A young man who survives a disaster at sea is hurtled into an epic journey of adventure and discovery. While cast away, he forms an unexpected connection with another survivor … a fearsome Bengal tiger. Based on the novel of the same name by Yann Martel.
What I thought of it:
Like millions of others, I loved the book and this eagerly awaited film had been a long time coming – fans have waited eleven years for this adaptation and there has been much gnawing of fingernails during that time, worrying over whether or not there would ever even be an adaptation, and whther it would do justice to the novel we all loved so well. (For the record, the novel by Yann Martel is credited with turning my non-reading sister into a total bookworm – that’s how good it is!).
Visually, the movie is nothing short of stunning and I’m willing to bet that in 3D it is breathtaking. Richard Parker, the Bengal tiger stranded on the lifeboat with Pi, looks strikingly, scarily real – it’s some of the best CGI I’ve ever seen, and the whole look of the film is consistently beautiful – Ang Lee really does have an eye for this sort of thing and his direction is second to none. The majority of the film rests, therefore, on the shoulders of one actor (Sharma) who handles this responsibility very well, turning in a convincingly compelling performance, which must be all the more difficult for constantly reacting to a creature who is not really there.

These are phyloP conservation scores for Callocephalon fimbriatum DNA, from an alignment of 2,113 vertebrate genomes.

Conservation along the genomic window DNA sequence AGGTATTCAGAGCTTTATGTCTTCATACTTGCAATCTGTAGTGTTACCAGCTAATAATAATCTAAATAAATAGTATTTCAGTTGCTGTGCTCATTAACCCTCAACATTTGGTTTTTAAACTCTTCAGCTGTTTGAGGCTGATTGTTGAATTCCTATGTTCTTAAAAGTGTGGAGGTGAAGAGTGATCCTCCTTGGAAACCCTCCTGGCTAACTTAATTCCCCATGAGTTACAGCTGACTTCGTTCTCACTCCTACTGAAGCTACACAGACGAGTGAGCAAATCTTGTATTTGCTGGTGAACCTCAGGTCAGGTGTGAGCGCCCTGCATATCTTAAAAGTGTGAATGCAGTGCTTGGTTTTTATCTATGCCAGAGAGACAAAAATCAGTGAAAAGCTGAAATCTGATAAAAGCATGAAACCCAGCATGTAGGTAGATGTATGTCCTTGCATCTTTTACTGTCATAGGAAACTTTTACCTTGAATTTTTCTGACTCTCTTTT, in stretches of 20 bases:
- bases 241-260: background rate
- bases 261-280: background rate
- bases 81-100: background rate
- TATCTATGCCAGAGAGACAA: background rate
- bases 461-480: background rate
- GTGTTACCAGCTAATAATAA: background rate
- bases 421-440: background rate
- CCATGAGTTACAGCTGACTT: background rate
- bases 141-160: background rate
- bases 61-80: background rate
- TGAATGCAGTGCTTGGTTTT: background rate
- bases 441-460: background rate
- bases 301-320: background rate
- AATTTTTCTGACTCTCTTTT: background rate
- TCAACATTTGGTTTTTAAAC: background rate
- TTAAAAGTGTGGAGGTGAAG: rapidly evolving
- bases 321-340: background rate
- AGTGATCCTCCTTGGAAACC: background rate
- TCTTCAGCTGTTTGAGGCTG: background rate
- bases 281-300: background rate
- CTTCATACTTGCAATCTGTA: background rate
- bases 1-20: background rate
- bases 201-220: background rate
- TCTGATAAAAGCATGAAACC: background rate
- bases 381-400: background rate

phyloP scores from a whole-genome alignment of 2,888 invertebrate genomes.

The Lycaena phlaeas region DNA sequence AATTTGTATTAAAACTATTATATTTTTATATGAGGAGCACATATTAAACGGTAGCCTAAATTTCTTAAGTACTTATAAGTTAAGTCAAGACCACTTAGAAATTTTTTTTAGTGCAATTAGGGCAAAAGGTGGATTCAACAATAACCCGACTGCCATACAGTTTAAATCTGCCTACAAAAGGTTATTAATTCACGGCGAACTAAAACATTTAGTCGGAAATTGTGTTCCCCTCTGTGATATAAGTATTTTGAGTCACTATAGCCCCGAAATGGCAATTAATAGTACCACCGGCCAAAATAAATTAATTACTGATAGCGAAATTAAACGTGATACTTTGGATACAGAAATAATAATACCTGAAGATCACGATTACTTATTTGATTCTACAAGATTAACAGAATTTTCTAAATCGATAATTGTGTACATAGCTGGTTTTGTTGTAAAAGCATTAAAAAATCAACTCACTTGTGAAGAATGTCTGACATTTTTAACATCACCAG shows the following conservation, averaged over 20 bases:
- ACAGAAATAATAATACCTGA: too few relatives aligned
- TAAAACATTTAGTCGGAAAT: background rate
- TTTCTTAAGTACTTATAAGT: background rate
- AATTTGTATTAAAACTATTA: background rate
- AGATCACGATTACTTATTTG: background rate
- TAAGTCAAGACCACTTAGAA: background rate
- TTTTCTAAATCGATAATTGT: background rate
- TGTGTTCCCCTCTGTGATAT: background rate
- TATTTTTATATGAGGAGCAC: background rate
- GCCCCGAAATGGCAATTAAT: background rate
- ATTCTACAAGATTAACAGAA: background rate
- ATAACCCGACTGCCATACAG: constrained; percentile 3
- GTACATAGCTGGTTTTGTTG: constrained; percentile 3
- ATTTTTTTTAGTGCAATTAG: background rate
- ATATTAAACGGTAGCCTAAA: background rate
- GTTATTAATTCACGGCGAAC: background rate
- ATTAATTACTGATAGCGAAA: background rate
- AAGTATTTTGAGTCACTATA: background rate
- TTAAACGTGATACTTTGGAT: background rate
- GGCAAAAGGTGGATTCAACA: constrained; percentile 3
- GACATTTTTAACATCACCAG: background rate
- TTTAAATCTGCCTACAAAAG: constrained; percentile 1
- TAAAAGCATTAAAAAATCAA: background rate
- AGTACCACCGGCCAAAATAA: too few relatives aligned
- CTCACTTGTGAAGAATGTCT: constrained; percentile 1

There are a lot of very dramatic moments, but the switching back and forth between the action at sea and the older Pi relating the story to a writer, can be a little distracting at times and I feel the film suffers slightly for it. Although almost entirely faithful to the book, I felt that the opening and closing sections with the adult Pi would have been enough.
Nominated for 11 Oscars:
- Best Motion Picture
- Best Director (Ang Lee)
- Best Adapted Screenplay
- Best Original Song (Bombay Jayshree)
- Best Original Score
- Best Cinematography
- Best Visual Effects
- Best Sound Mixing
- Best Sound Editing
- Best Production Design
- Best Editing
Largely overlooked in the artistic nominations, Life of Pi is sure to pick up a few technical ones to make up for that. It would certainly deserve recognition for the visual effects at the very least.